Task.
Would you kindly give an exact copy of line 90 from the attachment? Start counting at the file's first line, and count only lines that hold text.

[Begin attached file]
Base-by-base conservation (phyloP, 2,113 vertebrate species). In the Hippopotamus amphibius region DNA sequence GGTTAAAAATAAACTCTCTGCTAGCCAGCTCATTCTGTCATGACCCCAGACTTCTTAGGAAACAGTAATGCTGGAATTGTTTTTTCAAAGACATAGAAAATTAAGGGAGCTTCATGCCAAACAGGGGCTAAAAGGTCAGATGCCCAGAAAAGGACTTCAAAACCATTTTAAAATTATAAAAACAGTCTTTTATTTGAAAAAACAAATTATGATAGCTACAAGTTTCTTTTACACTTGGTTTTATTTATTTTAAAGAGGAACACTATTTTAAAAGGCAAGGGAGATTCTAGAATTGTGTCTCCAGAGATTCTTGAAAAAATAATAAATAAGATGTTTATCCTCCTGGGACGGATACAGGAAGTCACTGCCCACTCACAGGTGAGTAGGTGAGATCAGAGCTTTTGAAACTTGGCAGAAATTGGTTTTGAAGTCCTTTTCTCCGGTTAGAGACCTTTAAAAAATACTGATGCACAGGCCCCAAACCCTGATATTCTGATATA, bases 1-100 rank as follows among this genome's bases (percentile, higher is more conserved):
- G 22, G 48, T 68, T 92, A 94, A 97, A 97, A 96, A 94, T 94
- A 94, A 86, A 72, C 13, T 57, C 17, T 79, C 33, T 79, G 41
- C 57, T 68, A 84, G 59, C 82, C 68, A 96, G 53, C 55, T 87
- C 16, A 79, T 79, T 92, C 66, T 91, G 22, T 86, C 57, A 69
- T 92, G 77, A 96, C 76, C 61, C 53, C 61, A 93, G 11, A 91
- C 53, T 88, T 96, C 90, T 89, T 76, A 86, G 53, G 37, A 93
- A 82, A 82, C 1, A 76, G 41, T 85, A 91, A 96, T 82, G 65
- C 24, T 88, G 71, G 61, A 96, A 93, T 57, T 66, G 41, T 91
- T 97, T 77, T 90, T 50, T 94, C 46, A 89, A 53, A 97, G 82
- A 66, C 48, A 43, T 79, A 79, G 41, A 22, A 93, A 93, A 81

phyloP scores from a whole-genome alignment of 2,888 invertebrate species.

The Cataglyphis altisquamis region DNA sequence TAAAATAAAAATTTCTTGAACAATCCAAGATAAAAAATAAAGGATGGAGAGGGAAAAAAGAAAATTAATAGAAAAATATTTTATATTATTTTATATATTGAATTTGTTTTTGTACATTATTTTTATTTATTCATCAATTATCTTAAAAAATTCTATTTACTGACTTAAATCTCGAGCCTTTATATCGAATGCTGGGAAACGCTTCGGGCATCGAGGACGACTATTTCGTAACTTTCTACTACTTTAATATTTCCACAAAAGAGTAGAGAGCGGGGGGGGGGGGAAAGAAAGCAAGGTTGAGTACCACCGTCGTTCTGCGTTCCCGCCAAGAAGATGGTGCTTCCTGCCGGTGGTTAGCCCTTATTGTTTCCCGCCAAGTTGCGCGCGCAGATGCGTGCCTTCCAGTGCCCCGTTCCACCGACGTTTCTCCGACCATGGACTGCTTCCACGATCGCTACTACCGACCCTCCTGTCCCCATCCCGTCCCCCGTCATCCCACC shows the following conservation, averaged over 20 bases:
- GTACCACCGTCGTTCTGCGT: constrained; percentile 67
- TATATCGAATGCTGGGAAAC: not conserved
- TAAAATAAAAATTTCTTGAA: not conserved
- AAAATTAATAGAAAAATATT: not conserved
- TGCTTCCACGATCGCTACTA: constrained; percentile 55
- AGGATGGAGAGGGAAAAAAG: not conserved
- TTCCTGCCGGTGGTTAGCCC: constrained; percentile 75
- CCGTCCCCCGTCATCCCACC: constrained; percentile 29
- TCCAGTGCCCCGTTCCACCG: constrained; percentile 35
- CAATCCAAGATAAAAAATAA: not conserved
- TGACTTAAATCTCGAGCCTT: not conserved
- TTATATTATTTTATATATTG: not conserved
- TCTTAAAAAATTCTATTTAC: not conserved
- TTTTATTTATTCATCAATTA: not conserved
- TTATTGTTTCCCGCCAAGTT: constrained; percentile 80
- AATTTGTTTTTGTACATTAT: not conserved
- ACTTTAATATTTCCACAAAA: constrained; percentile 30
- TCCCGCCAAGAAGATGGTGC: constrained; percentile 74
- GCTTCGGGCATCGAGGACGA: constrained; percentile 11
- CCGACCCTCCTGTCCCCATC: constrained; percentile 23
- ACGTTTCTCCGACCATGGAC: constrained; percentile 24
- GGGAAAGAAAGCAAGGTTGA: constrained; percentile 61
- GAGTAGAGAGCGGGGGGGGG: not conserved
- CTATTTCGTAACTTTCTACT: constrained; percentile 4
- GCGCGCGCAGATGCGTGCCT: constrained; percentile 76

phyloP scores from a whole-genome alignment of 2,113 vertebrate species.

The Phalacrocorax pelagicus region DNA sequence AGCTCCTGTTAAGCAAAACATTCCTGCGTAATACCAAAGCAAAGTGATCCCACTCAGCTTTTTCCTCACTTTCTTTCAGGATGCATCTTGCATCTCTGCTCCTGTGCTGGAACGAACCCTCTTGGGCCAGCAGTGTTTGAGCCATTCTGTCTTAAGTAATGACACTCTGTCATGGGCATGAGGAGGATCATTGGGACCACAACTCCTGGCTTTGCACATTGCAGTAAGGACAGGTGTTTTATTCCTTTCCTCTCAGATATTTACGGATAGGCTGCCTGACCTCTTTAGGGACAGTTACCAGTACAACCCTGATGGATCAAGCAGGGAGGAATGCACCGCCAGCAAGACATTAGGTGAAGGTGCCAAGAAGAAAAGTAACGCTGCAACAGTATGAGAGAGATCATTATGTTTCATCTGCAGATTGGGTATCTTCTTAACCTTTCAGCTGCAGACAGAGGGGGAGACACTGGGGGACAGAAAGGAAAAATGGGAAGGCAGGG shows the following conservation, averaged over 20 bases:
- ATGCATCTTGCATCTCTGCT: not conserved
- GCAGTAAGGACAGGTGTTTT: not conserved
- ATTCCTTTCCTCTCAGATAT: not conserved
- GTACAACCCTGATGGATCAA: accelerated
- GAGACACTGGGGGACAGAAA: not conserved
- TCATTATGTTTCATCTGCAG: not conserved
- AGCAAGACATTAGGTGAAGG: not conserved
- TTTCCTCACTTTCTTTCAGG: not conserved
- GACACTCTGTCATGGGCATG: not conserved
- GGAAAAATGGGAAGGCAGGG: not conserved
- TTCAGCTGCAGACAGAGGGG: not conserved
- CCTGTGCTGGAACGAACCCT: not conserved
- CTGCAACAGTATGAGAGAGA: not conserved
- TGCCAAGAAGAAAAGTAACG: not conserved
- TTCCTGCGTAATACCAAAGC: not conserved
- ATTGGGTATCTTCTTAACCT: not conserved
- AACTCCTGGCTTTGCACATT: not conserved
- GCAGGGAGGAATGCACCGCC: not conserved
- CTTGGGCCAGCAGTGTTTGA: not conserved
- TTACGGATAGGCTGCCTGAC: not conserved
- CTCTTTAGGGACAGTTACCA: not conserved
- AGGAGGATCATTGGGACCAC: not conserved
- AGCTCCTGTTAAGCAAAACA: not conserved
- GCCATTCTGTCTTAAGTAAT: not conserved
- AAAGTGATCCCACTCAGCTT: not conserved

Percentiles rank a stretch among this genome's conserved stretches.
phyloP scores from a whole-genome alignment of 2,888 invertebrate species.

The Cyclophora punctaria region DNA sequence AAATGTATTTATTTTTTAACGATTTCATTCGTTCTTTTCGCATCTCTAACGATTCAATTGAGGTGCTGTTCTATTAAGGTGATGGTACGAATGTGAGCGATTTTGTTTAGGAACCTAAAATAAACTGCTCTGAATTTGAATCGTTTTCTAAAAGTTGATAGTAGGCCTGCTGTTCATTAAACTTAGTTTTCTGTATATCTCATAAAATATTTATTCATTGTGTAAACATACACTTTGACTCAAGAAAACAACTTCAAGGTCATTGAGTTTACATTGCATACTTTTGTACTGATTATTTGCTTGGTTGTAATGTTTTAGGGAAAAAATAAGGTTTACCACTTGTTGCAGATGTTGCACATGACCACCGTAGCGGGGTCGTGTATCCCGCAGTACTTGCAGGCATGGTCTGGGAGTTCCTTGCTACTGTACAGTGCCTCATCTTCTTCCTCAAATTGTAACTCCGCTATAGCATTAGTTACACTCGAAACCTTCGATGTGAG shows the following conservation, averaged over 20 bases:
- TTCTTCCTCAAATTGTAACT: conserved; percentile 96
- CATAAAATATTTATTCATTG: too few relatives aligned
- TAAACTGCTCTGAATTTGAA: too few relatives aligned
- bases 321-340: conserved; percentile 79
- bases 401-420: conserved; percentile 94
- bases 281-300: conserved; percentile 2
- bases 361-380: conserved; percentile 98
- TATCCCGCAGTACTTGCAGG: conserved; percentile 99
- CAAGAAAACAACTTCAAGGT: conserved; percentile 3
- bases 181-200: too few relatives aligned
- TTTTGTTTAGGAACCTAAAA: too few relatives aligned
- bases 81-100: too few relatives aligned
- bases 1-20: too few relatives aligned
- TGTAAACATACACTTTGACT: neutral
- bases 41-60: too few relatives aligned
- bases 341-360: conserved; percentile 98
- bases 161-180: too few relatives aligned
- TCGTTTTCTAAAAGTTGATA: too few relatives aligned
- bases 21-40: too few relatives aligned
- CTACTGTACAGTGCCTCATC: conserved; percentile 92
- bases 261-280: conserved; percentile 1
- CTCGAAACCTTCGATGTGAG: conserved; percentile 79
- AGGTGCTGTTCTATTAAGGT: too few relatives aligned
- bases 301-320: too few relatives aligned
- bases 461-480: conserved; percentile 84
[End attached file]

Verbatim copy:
- CTCGAAACCTTCGATGTGAG: conserved; percentile 79